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Press release

A day in prison - students carry out an audit in Ravensburg Prison

V.l.n.r. hinten: Peter Kemmer (VAW), Gerhard Klett, Timur Elmas (RWU), Johann Kleinheinz, Jürgen Krämer, Markus Möhrle (VAW); vorne: Ella Kiechle, Ulrike Reck-Obert (RWU), Jessica Heidenreich (Geschäftsführerin VAW), Natalie Gründler, Lucas Kessler, Laura Jäger (RWU)

As part of the "Audit" elective of the degree programs Industrial Engineering and Business Administration and Management at RWU, students conducted an internal audit in the areas of quality management and occupational safety at the Ravensburg Correctional Facility (VAW) at the beginning of May 2024. Internal audits are necessary to ensure the recertification of an existing certificate. The prison has had this audit carried out by RWU students for several years now. Unbiased, neutral and with a fresh perspective, they view and evaluate the internal processes from the outside.

This year was no exception. After thorough theoretical preparation at the university, the four students were able to start their practical audit at Ravensburg Prison. Their task was to audit both occupational safety and quality management requirements in the prison's assembly and in-house operations. The group responsible for occupational safety checked, among other things, the handling of hazardous substances, verified their correct labeling and checked equipment requiring monitoring, such as ladders, fire extinguishers and shelving. The QM group was responsible for ensuring quality. Among other things, it examined incoming and outgoing goods inspections, work processes and work instructions. Both groups spoke with individual inmates as well as with the plant service employees responsible for them.

The students learned a lot about everyday life in a prison

In addition to all these tasks, the students also learned a lot about everyday life in a prison. For example, the audit group was allowed to enter different types of cells. They made their way through underground corridors to various assembly plants and ate in the prison canteen. The students saw the prison kitchen where inmates prepare lunch and the rooms for occupational therapy, a special approach to resocialization. The students and their tutors were able to ask any questions they had.

They also learned that the prison work system at the prison consists of two types of operations: Firstly, there are the prison's own businesses, such as a carpentry workshop, locksmith's shop, a paint and varnish shop, a vehicle workshop and a precision engineering business. Inmates also produce items themselves, which can then be purchased in the VAW online store. Training as a carpenter, painter, car mechanic, tool mechanic, electrician or locksmith can also be completed in these in-house and training companies. Qualification modules, forklift courses, cleaning courses and welding courses are short training courses that complement the resocialization concept. There are also assembly companies that act as an "extended workbench". Companies commission certain work there as contract manufacturing.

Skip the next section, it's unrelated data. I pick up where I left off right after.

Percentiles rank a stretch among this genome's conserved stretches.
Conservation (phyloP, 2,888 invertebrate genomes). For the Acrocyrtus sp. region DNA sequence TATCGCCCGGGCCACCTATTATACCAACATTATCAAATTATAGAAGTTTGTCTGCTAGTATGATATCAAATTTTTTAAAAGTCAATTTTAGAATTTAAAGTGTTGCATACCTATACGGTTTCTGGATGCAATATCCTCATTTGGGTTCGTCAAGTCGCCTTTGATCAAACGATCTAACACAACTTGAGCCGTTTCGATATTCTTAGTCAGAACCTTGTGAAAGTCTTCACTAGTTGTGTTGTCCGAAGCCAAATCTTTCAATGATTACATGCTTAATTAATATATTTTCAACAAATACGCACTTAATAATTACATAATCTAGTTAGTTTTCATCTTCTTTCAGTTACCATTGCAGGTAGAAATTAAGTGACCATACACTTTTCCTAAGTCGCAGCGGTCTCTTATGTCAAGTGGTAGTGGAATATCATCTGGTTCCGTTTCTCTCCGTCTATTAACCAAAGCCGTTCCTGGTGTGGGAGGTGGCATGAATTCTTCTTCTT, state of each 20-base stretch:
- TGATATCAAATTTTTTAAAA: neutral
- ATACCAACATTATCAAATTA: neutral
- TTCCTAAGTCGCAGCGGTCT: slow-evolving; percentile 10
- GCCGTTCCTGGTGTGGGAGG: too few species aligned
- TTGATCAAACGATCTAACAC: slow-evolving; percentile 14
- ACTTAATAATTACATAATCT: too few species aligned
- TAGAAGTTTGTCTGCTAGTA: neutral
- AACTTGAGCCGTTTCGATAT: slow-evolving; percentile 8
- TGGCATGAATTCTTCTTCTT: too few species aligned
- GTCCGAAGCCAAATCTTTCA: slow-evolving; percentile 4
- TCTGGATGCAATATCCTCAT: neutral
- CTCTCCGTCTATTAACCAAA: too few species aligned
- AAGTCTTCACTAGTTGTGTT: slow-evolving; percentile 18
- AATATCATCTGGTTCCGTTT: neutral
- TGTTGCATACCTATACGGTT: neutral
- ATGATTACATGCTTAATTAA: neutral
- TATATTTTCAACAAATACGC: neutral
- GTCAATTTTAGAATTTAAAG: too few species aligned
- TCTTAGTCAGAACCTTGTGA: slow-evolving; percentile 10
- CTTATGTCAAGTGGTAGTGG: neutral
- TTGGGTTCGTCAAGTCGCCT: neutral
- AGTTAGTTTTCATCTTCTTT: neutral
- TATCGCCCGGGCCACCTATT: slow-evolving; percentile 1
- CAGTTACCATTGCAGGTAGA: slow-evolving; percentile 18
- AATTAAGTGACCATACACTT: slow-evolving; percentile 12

Building relationships and gaining trust

The second day of the audit took the team to the Bettenreute branch, where the prisoners live and work in open detention, primarily in the woodworking and agricultural sectors. As part of the audit, the group was given a tour of the site and allowed to visit the medieval moated castle. The prisoners normally live there, but renovation work is currently underway. In Bettenreute, the focus is on working with animals. Thomas Hübschle, head of the Bettenreute branch, explained how important this work is: "By working with the animals - such as feeding, milking and caring for them - the prisoners not only learn how to handle them, but also social and emotional skills. If someone has ever been there when a calf is born - that does something to them." The prisoners should learn to build a relationship and gain trust. Communication behavior, the ability to self-reflect, impulse control and empathy skills are often important, says Hübschle. This is where animal-assisted therapy comes in.

Both days ended with a final discussion between the audit team and Jessica Heidenreich, Managing Director of the prison work system, and her staff. The audit report, which the students then write, is part of the examination performance in the "Audit" module and will be made available to the prison once it has been completed. "The two days were an impressive experience for the students and us accompanying them; we gained a deep insight into a different world. We are very grateful to everyone who made this possible here at the prison and supported us," says Ulrike Reck-Obert, a member of the Faculty of Technology and Management and co-organizer of the collaboration between RWU and the prison.

Ulrike Reck-Obert